Update: Community Garden at McCord Park
At tomorrow’s City Council meeting (Monday, 5.21, 7:30 p.m., City Hall), we will be discussing and, in all likelihood, voting to approve a plan for the McCord Park renovation. At the heart of our debate will be the fate of the Community Garden at the park—whether to remove, shrink, or retain & improve.
At last week’s Council meeting there was extensive public testimony on this topic, presentation of the Parks & Rec. Commission’s recommendations (a 4-3 vote recommending the removal of the garden from the park and for establishing one or more gardens elsewhere [the viability of any of the alternate locations is itself a topic of dispute]), and a subsequent Q & A period with Council. It was decided at the end of the meeting to defer a final decision by Council until the 5.21 meeting.
So tomorrow night we will consider a full range of possibilities for the Community Garden (three Options have been prepared by city staff), with likely amendments or additional Options presented by Council members themselves. I do expect a vote at the end of our deliberations.
My viewpoints and commitments on this issue have been expressed previously (https://davidrobinsonblog.com/2018/05/worthingtons-community-garden-program/). In sum: I view the garden as an important public asset, expressive of who we are as a community. As such, I view its visible and accessible location in McCord Park to be a positive feature—not an unwanted one—central to its role in contributing to healthy community life. To reduce, remove, or minimize the garden in any way would be a step backwards, out of sync with emerging societal trends that prize what is authentic, sustainable, and local (look at the success of our Farmers Market). Whatever incremental gains could be realized to the park’s layout through the garden’s removal are considerably outweighed by the garden’s contribution to public education, an ethos of sustainability, and our city’s claim to environmental stewardship.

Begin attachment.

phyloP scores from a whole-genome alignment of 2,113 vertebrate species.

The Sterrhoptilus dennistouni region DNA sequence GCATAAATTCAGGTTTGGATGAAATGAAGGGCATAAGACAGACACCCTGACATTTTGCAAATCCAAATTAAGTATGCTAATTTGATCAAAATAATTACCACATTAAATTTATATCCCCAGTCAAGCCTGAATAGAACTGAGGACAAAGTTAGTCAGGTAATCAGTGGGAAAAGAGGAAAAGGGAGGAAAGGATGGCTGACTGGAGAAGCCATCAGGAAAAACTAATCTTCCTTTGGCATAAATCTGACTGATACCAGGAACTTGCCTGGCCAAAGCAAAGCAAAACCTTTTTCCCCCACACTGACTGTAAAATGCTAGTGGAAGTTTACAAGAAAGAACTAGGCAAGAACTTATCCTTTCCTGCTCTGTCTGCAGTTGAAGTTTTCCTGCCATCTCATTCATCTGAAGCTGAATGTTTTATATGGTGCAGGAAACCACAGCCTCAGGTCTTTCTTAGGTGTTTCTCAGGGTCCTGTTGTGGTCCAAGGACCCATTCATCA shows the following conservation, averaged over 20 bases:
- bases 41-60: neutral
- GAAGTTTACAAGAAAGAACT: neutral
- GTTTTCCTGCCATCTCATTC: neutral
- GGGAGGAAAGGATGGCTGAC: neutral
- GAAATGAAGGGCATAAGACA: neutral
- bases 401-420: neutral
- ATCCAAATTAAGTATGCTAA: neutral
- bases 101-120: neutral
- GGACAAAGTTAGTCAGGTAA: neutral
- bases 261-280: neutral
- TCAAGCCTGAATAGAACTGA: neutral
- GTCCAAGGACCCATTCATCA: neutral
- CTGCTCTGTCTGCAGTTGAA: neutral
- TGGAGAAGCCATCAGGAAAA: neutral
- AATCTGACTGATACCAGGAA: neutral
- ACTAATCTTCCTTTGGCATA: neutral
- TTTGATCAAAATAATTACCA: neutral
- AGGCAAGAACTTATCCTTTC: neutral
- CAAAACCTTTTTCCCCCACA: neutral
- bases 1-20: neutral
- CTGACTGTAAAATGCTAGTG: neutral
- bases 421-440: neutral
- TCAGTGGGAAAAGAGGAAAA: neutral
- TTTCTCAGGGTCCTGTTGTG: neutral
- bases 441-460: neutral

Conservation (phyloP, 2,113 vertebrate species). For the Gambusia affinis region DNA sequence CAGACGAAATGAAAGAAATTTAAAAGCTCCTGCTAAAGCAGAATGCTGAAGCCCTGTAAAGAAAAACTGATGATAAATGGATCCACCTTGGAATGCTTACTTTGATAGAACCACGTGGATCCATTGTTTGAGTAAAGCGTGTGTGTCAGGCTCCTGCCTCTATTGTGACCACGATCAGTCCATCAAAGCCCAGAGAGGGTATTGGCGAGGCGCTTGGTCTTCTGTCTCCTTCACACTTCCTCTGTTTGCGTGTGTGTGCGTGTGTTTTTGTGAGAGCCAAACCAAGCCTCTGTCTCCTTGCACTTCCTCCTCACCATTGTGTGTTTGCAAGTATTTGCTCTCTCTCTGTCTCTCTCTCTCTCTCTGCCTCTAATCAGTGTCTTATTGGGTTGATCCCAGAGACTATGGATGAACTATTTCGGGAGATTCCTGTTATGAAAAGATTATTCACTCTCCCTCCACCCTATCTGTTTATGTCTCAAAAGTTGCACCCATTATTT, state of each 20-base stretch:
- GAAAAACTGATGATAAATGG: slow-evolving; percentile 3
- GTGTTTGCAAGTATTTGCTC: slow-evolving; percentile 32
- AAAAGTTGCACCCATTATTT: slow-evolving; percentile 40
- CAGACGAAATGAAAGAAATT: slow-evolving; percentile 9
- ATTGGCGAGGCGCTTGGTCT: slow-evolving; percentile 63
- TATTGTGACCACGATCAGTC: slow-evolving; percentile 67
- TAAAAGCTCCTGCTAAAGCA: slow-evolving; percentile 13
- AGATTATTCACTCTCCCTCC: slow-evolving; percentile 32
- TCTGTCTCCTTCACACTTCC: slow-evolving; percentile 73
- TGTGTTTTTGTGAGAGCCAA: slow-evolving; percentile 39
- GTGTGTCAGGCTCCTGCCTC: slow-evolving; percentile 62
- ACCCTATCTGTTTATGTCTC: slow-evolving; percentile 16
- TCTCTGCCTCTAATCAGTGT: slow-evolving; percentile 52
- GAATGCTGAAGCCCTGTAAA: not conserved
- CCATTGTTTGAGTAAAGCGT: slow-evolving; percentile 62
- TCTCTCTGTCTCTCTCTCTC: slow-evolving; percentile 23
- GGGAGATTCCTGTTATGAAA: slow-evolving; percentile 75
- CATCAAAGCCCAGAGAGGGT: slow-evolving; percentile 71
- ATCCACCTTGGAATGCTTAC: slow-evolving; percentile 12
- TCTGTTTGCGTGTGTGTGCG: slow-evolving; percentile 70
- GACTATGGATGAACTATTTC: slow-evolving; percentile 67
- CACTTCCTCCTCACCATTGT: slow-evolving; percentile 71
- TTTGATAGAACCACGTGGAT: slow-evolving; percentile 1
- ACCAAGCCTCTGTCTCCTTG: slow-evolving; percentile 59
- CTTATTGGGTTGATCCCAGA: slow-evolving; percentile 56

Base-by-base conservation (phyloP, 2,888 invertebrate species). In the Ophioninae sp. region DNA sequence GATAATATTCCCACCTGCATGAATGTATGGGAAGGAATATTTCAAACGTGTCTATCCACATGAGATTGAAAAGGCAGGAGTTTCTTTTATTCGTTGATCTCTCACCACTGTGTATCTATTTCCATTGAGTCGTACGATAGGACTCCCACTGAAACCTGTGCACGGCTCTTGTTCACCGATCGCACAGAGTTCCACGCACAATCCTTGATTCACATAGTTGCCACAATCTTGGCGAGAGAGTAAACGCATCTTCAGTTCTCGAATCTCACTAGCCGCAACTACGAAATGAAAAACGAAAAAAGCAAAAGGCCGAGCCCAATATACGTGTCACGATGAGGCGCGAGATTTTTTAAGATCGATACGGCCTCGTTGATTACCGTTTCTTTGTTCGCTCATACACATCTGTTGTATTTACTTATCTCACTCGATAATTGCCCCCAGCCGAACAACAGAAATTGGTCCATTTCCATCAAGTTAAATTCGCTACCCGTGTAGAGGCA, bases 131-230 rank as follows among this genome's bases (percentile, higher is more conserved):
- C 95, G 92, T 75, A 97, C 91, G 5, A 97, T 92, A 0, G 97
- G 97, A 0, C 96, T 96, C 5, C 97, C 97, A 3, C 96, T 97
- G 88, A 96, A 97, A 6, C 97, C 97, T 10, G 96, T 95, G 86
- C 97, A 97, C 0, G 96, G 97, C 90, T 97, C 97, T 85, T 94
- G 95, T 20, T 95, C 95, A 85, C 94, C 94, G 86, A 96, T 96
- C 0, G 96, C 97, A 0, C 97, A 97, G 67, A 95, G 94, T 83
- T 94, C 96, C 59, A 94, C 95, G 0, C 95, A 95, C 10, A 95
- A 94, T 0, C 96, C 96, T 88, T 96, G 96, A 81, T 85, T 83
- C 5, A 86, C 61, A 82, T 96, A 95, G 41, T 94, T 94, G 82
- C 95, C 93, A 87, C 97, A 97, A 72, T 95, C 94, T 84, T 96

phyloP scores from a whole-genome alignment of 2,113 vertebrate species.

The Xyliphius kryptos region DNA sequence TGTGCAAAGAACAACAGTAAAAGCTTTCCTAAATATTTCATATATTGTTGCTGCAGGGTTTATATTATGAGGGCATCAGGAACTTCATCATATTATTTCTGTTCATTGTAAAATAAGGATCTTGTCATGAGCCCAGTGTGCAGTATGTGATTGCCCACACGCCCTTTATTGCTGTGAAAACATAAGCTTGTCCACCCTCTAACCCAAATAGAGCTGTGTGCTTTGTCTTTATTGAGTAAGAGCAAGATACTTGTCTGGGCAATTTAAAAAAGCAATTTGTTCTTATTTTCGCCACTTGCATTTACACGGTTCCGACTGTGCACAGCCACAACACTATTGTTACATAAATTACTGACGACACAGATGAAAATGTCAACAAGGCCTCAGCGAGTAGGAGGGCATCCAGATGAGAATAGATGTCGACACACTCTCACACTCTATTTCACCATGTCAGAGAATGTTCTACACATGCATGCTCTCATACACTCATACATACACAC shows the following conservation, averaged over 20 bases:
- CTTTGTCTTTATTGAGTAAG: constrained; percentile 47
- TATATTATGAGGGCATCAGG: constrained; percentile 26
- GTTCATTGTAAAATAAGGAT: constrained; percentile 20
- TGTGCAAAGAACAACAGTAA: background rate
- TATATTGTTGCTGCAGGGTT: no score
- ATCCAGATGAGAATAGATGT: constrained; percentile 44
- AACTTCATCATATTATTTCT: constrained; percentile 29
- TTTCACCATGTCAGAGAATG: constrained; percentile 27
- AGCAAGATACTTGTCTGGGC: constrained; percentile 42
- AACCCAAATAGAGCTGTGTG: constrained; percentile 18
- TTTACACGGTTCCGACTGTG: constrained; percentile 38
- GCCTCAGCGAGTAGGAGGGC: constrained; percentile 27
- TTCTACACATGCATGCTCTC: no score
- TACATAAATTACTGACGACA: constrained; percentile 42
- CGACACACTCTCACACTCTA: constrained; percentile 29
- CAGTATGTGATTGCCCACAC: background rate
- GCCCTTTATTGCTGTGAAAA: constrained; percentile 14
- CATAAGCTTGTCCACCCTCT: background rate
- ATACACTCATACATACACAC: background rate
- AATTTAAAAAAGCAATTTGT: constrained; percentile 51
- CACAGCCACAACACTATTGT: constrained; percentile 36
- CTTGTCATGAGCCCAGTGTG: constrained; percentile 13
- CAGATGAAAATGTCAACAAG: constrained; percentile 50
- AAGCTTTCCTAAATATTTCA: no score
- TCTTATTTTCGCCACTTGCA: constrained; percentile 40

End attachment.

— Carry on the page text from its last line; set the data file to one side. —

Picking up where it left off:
For these reasons and more I support 1) retaining the garden in its current size and location, or at a minimum in its reduced size as portrayed in the “compromise” plan; 2) a strengthened organizational structure for the gardener group to improve accountability and programming; 3) development of additional garden locations as feasibility and funding are determined, and 4) improved aesthetics of public gardens (hedges, fences, etc.).